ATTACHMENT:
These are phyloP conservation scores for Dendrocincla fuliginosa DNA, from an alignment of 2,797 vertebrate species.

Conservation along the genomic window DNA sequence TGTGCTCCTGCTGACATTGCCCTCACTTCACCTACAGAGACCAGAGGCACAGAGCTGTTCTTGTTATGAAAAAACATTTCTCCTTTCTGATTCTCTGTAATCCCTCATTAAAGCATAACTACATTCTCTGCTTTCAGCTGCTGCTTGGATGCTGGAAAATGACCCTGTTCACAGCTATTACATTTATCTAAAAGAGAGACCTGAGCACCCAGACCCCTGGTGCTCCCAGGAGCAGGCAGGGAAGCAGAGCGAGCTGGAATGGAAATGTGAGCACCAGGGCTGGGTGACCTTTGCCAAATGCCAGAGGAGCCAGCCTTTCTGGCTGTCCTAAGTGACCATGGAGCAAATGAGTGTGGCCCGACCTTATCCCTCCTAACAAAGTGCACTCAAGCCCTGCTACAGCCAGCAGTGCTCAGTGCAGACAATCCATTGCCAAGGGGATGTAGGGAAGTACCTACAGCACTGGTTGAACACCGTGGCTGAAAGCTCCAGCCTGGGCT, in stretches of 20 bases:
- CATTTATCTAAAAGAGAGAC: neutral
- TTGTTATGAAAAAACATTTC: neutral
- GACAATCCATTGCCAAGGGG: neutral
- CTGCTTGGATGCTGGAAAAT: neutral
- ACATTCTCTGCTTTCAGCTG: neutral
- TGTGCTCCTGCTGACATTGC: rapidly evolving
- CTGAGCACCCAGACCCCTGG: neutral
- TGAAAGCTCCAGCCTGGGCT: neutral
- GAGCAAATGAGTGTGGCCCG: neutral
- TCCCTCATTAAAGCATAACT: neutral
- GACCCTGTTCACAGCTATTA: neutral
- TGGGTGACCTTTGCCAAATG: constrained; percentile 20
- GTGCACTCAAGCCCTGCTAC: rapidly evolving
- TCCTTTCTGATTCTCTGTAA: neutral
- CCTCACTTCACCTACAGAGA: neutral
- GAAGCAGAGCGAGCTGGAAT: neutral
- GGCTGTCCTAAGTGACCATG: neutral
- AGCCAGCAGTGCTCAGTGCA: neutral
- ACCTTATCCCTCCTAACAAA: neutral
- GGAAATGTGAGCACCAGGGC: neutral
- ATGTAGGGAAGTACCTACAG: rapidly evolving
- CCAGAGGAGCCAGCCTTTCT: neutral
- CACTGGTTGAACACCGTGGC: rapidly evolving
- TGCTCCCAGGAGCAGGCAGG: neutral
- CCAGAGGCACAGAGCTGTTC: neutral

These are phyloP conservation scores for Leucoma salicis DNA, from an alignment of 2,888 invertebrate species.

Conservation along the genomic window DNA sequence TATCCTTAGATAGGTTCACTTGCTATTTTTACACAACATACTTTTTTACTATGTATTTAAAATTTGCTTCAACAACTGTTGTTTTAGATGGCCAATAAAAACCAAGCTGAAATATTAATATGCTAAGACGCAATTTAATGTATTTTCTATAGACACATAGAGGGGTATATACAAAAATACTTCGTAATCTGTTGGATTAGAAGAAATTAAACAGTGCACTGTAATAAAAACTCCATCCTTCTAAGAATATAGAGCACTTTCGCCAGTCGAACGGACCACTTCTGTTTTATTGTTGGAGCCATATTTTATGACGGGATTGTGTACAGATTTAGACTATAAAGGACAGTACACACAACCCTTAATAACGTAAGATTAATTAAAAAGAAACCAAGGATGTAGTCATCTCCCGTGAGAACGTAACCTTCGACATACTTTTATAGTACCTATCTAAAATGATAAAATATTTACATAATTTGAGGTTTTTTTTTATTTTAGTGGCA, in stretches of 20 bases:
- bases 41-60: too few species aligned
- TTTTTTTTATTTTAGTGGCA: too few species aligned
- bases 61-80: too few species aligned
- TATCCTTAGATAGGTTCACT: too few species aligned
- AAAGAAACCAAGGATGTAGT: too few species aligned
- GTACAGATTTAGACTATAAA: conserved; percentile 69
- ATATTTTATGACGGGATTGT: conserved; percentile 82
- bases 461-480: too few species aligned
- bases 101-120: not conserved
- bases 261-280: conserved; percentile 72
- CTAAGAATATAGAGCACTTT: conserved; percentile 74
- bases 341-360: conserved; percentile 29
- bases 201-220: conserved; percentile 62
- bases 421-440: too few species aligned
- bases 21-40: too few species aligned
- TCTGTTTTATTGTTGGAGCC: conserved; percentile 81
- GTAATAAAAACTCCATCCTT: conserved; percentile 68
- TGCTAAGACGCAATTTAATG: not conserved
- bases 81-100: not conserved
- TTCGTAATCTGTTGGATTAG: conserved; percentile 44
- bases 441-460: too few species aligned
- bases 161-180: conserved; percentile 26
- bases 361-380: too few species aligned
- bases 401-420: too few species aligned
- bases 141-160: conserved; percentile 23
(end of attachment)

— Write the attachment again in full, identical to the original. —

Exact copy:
These are phyloP conservation scores for Dendrocincla fuliginosa DNA, from an alignment of 2,797 vertebrate species.

Conservation along the genomic window DNA sequence TGTGCTCCTGCTGACATTGCCCTCACTTCACCTACAGAGACCAGAGGCACAGAGCTGTTCTTGTTATGAAAAAACATTTCTCCTTTCTGATTCTCTGTAATCCCTCATTAAAGCATAACTACATTCTCTGCTTTCAGCTGCTGCTTGGATGCTGGAAAATGACCCTGTTCACAGCTATTACATTTATCTAAAAGAGAGACCTGAGCACCCAGACCCCTGGTGCTCCCAGGAGCAGGCAGGGAAGCAGAGCGAGCTGGAATGGAAATGTGAGCACCAGGGCTGGGTGACCTTTGCCAAATGCCAGAGGAGCCAGCCTTTCTGGCTGTCCTAAGTGACCATGGAGCAAATGAGTGTGGCCCGACCTTATCCCTCCTAACAAAGTGCACTCAAGCCCTGCTACAGCCAGCAGTGCTCAGTGCAGACAATCCATTGCCAAGGGGATGTAGGGAAGTACCTACAGCACTGGTTGAACACCGTGGCTGAAAGCTCCAGCCTGGGCT, in stretches of 20 bases:
- CATTTATCTAAAAGAGAGAC: neutral
- TTGTTATGAAAAAACATTTC: neutral
- GACAATCCATTGCCAAGGGG: neutral
- CTGCTTGGATGCTGGAAAAT: neutral
- ACATTCTCTGCTTTCAGCTG: neutral
- TGTGCTCCTGCTGACATTGC: rapidly evolving
- CTGAGCACCCAGACCCCTGG: neutral
- TGAAAGCTCCAGCCTGGGCT: neutral
- GAGCAAATGAGTGTGGCCCG: neutral
- TCCCTCATTAAAGCATAACT: neutral
- GACCCTGTTCACAGCTATTA: neutral
- TGGGTGACCTTTGCCAAATG: constrained; percentile 20
- GTGCACTCAAGCCCTGCTAC: rapidly evolving
- TCCTTTCTGATTCTCTGTAA: neutral
- CCTCACTTCACCTACAGAGA: neutral
- GAAGCAGAGCGAGCTGGAAT: neutral
- GGCTGTCCTAAGTGACCATG: neutral
- AGCCAGCAGTGCTCAGTGCA: neutral
- ACCTTATCCCTCCTAACAAA: neutral
- GGAAATGTGAGCACCAGGGC: neutral
- ATGTAGGGAAGTACCTACAG: rapidly evolving
- CCAGAGGAGCCAGCCTTTCT: neutral
- CACTGGTTGAACACCGTGGC: rapidly evolving
- TGCTCCCAGGAGCAGGCAGG: neutral
- CCAGAGGCACAGAGCTGTTC: neutral

These are phyloP conservation scores for Leucoma salicis DNA, from an alignment of 2,888 invertebrate species.

Conservation along the genomic window DNA sequence TATCCTTAGATAGGTTCACTTGCTATTTTTACACAACATACTTTTTTACTATGTATTTAAAATTTGCTTCAACAACTGTTGTTTTAGATGGCCAATAAAAACCAAGCTGAAATATTAATATGCTAAGACGCAATTTAATGTATTTTCTATAGACACATAGAGGGGTATATACAAAAATACTTCGTAATCTGTTGGATTAGAAGAAATTAAACAGTGCACTGTAATAAAAACTCCATCCTTCTAAGAATATAGAGCACTTTCGCCAGTCGAACGGACCACTTCTGTTTTATTGTTGGAGCCATATTTTATGACGGGATTGTGTACAGATTTAGACTATAAAGGACAGTACACACAACCCTTAATAACGTAAGATTAATTAAAAAGAAACCAAGGATGTAGTCATCTCCCGTGAGAACGTAACCTTCGACATACTTTTATAGTACCTATCTAAAATGATAAAATATTTACATAATTTGAGGTTTTTTTTTATTTTAGTGGCA, in stretches of 20 bases:
- bases 41-60: too few species aligned
- TTTTTTTTATTTTAGTGGCA: too few species aligned
- bases 61-80: too few species aligned
- TATCCTTAGATAGGTTCACT: too few species aligned
- AAAGAAACCAAGGATGTAGT: too few species aligned
- GTACAGATTTAGACTATAAA: conserved; percentile 69
- ATATTTTATGACGGGATTGT: conserved; percentile 82
- bases 461-480: too few species aligned
- bases 101-120: not conserved
- bases 261-280: conserved; percentile 72
- CTAAGAATATAGAGCACTTT: conserved; percentile 74
- bases 341-360: conserved; percentile 29
- bases 201-220: conserved; percentile 62
- bases 421-440: too few species aligned
- bases 21-40: too few species aligned
- TCTGTTTTATTGTTGGAGCC: conserved; percentile 81
- GTAATAAAAACTCCATCCTT: conserved; percentile 68
- TGCTAAGACGCAATTTAATG: not conserved
- bases 81-100: not conserved
- TTCGTAATCTGTTGGATTAG: conserved; percentile 44
- bases 441-460: too few species aligned
- bases 161-180: conserved; percentile 26
- bases 361-380: too few species aligned
- bases 401-420: too few species aligned
- bases 141-160: conserved; percentile 23